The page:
JACKSON, MS (WLOX) - Some Mississippians are receiving calls from people who claim to work for the IRS or the Treasury Department. Attorney General Jim Hood says it's a scam. And the calls are only expected to increase as we approach tax season.
According to the Attorney General's Office, the scammers call claiming to be an agent for the IRS or the federal Treasury and tell the victim something similar to, "This is your official final notice—the IRS is filing a lawsuit against you."
The caller claims the consumer owes money to the IRS and insists that it be paid promptly through a pre-loaded debit card or wire transfer. If the victim refuses to cooperate, the scammer threatens the victim by stating that he or she will be arrested or that a lawsuit will be filed against them.
Another version of the scam deceives consumers by telling them that they have a refund in an effort to trick them into sharing private information. If the phone isn't answered, the scammers often leave an "urgent" callback request.
Scammers may also use fake names and bogus IRS identification badge numbers. They may even know a lot about their targets such as the last four digits of their Social Security number.
"These con artists are intimidating and sound convincing and can even alter the caller ID to make it look like the IRS is calling," Hood said. "The number one thing to remember is that if the IRS needs to contact you, they'll do it by postal mail first, and they will not threaten to arrest or sue you."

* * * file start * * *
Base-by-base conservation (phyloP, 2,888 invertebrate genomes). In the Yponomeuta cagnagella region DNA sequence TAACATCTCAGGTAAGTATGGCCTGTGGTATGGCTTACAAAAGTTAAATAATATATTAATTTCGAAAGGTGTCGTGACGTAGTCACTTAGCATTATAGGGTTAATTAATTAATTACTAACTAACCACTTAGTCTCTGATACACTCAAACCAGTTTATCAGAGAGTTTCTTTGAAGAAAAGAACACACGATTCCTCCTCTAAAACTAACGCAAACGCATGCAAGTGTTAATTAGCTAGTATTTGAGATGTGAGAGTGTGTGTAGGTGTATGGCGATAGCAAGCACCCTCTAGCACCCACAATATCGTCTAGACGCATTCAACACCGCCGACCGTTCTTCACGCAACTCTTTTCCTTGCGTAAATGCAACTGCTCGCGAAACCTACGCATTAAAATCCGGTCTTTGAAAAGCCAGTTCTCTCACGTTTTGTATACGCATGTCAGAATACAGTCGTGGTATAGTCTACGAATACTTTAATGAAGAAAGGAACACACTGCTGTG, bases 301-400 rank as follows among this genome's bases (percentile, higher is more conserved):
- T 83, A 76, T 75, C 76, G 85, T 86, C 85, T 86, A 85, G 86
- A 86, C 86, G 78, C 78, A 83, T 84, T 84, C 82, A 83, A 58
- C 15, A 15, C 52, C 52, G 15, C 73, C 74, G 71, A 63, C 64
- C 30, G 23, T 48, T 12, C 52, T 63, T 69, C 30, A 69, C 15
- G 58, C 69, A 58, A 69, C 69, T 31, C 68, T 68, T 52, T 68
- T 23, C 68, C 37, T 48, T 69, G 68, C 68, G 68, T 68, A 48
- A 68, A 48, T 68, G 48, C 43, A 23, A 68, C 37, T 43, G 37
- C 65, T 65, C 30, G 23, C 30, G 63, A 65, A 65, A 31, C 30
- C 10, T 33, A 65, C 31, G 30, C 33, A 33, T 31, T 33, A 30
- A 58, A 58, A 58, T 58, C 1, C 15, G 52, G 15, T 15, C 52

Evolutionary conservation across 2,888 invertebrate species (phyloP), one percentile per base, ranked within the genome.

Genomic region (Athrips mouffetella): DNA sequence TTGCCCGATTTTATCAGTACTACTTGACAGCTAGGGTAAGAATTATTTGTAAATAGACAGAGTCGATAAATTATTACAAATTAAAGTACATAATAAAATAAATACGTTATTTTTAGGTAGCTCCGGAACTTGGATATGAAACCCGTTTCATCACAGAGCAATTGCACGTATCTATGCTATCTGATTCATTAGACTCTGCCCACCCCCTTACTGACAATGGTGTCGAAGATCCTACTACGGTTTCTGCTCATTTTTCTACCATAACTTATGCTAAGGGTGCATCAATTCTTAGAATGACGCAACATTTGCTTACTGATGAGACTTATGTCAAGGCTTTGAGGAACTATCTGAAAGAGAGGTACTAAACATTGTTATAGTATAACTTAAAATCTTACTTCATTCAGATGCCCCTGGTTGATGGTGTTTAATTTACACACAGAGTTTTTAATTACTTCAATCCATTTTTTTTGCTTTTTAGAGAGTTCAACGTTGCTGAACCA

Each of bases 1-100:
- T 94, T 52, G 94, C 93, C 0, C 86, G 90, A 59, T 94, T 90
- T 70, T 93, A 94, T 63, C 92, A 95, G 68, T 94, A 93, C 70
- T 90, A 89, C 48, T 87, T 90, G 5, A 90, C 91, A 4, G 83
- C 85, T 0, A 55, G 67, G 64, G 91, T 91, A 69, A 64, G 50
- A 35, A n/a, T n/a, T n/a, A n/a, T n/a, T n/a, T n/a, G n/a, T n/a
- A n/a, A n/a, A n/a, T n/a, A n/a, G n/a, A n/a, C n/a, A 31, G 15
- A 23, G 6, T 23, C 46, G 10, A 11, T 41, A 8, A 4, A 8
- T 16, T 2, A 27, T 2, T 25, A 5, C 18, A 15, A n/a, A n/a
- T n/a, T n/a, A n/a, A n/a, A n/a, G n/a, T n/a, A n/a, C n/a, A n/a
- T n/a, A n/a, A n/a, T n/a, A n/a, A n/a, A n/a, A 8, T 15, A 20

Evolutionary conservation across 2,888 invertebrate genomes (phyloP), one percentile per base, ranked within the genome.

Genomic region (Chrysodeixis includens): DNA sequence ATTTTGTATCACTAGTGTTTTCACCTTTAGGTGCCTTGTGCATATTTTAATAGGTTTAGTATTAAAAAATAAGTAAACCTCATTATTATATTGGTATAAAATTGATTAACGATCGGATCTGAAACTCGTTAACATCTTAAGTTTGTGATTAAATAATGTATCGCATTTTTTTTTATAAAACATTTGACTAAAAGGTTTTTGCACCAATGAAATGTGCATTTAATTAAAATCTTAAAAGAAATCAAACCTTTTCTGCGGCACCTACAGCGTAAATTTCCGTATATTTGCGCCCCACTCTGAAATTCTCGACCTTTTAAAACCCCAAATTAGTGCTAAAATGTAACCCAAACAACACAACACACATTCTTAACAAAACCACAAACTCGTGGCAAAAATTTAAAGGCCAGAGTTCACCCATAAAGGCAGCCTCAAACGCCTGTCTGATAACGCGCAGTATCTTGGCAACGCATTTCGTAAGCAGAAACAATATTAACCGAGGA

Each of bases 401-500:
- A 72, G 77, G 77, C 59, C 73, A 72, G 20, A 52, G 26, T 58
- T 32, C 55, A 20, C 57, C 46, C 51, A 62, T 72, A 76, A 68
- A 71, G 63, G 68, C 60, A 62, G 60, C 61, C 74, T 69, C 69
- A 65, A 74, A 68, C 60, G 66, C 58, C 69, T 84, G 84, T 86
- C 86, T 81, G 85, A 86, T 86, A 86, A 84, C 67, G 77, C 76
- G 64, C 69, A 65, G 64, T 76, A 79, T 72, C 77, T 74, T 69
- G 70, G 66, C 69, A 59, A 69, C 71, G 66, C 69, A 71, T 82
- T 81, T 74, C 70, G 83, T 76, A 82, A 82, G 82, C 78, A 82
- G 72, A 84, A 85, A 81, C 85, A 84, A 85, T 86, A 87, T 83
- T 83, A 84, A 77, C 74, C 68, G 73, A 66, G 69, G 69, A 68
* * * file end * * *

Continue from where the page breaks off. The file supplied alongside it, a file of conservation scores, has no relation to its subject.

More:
Remember, the IRS will never to any of the following:
- Call to demand immediate payment, nor will the agency call about taxes owed without first having mailed you a bill.
- Demand that you pay taxes without giving you the opportunity to question or appeal the amount they say you owe.
- Require you to use a specific payment method for your taxes, such as a pre-paid debit card, pre-loaded gift/credit card such as iTunes, or request that you wire a payment.
- Ask for credit or debit card numbers over the phone.
- Threaten to bring in local police or other law enforcement groups to have you arrested for not paying.
- Use email, text messages, or social media to discuss your personal tax issue involving bills or refunds.
Here's what to do if you receive one of these calls:
- DO NOT answer the phone for a number you do not recognize or that shows up as your own.
- If you do answer, HANG UP the minute you realize it is a scam. Even answering simple questions in the affirmative or negative could be used to try to scam you.
- BE SUSPICIOUS of anyone who is vague in identifying themselves on the phone.
- NEVER wire or send money in any form to persons or organizations you do not know.
- ALWAYS protect your personally identifiable information. Giving out personal information could cause you to become a victim of identity theft.
If you know you owe taxes or think you might owe the IRS any amount, call the IRS at 1-800-829-1040. The IRS employees can help you with a payment issue.
If you know you don't owe taxes or have no reason to believe that you do, report the incident to the Treasury Inspector General for Tax Administration at 1-800-366-4484 or at www.tigta.gov.
Anyone who suspects their personal information has been compromised or thinks they have been a victim of fraud, identity theft, or any other scam should call the Consumer Protection Division of the Attorney General's Office at 1-800-281-4418.